Purdue University is now home to a laboratory aimed at increasing awareness and developing environments for food safety around the world. The U.S. Agency for International Development (USAID) awarded nearly $10 million to Purdue to establish the first-ever Feed the Future Innovation Lab for Food Safety, with the opportunity for up to $20 million in additional funding from USAID for research tailored to specific countries’ needs.
Haley Oliver, Purdue associate professor of food science, will direct the lab in collaboration with Cornell University. Scientists will develop programs to improve food safety in Bangladesh, Kenya, Ethiopia, Senegal and Cambodia.
“Food safety is a vitally important issue to a growing global population. The Feed the Future Innovation Lab for Food Safety aligns with our college’s mission to address issues surrounding global food security, delivering research that directly impacts the lives of people around the world,” said Karen Plaut, the Glenn W. Sample dean of the Purdue College of Agriculture.
Foodborne illnesses affect 600 million people around the world each year, causing 420,000 deaths, according to the World Health Organization. Children under the age of five are especially vulnerable, with more than 125,000 dying of foodborne illnesses annually.
“Food safety can sometimes feel a little bit like polio or lead paint – an old hazard that we’ve mostly figured out here in the United States, except that we haven’t, not for the majority of people in the world,” USAID deputy administrator Bonnie Glick said. “Food safety may not capture the headlines that an impending famine does, but it is nonetheless a hugely consequential part of our mission.”
The Food Safety Innovation Lab will focus on improving awareness of the need for food safety measures, supporting local research on food safety issues, building policy and engagement efforts to disseminate information about food safety research and developing best practices that can be used by households, communities and commercial stakeholders. Food safety programs can directly improve a country’s ability to reach broader global markets with exportable items. They also enhance safety for consumers in countries that import these items.
“To make an impact, we need to build awareness and an understanding of what food safety is so stakeholders are motivated to adopt behavior changes that result in decreased exposure to foodborne disease-causing agents,” Oliver said. “We will be working in developing economies that will benefit from food safety research at the household level, improved enabling conditions (e.g. policy) and technologies that support scale-up for producers and processors to reach higher-value markets.”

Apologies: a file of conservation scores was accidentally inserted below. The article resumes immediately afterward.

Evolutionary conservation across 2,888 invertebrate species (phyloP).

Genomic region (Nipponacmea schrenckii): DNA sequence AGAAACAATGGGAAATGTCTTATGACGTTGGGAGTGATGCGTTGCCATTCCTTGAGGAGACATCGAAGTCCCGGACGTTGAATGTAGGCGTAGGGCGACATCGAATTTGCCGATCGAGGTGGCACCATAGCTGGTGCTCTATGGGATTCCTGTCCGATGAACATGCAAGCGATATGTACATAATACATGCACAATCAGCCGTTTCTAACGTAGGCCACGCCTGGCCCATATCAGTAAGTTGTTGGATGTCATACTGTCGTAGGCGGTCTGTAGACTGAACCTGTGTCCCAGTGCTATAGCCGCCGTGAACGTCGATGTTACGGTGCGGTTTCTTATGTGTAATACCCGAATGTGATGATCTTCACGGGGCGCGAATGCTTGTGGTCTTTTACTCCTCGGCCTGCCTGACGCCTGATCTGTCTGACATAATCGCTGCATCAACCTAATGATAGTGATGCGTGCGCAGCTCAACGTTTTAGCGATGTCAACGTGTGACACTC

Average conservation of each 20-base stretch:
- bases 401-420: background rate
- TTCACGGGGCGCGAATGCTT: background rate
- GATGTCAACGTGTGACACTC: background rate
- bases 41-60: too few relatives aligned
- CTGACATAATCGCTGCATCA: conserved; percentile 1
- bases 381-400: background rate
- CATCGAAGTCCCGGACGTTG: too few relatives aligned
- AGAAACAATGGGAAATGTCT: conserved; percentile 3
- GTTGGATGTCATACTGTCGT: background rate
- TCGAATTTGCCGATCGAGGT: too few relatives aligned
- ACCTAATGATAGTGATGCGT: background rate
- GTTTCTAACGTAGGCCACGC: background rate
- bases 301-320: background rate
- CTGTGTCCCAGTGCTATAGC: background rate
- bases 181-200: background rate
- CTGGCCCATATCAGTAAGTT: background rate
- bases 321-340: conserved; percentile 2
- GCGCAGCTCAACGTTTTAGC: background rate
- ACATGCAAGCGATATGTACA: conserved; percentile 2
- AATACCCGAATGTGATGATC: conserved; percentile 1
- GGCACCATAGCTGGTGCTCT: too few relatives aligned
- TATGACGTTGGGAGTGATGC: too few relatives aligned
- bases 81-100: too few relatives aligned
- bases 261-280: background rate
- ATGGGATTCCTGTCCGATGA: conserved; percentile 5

From Purdue, the lab includes Oliver as director; Paul Ebner, a professor of animal sciences; Jacob Ricker-Gilbert, an associate professor of agricultural economics; Amanda Deering, a clinical assistant professor of food science; Hui-Hui Wang, an assistant professor of agricultural sciences, education and communication, and Gerald Shively, associate dean and director of international programs.
From Cornell, food science professor Randy Worobo will be the lab’s associate director, while food science professor Martin Wiedmann and College of Agriculture & Life Sciences dean Kathryn Boor will be on the lab team.
“Feeding the world’s growing population is a definitive, complex challenge of our time — one that requires inquiry and amplification from all sides,” Worobo said. “For that reason and more, our Cornell team is excited to partner with Purdue University in this new endeavor. We look forward to this collaboration that will foster global awareness around the issues of food safety and security.”
Food Safety Innovation Lab team members have experience in more than 25 countries tackling health and food safety issues that range from household hygiene to developing entire university departments aimed at improving food safety and security through technology.
“The lab will leverage food safety expertise and partnerships with nonprofit organizations and the private sector to produce change at the foundational level by addressing challenges in safety, nutrition and preservation practices,” said Brian Farkas, head of the Purdue department of food science. “Haley Oliver’s expertise in food safety microbiology and leadership in international education and capacity building make her eminently qualified to lead this effort.”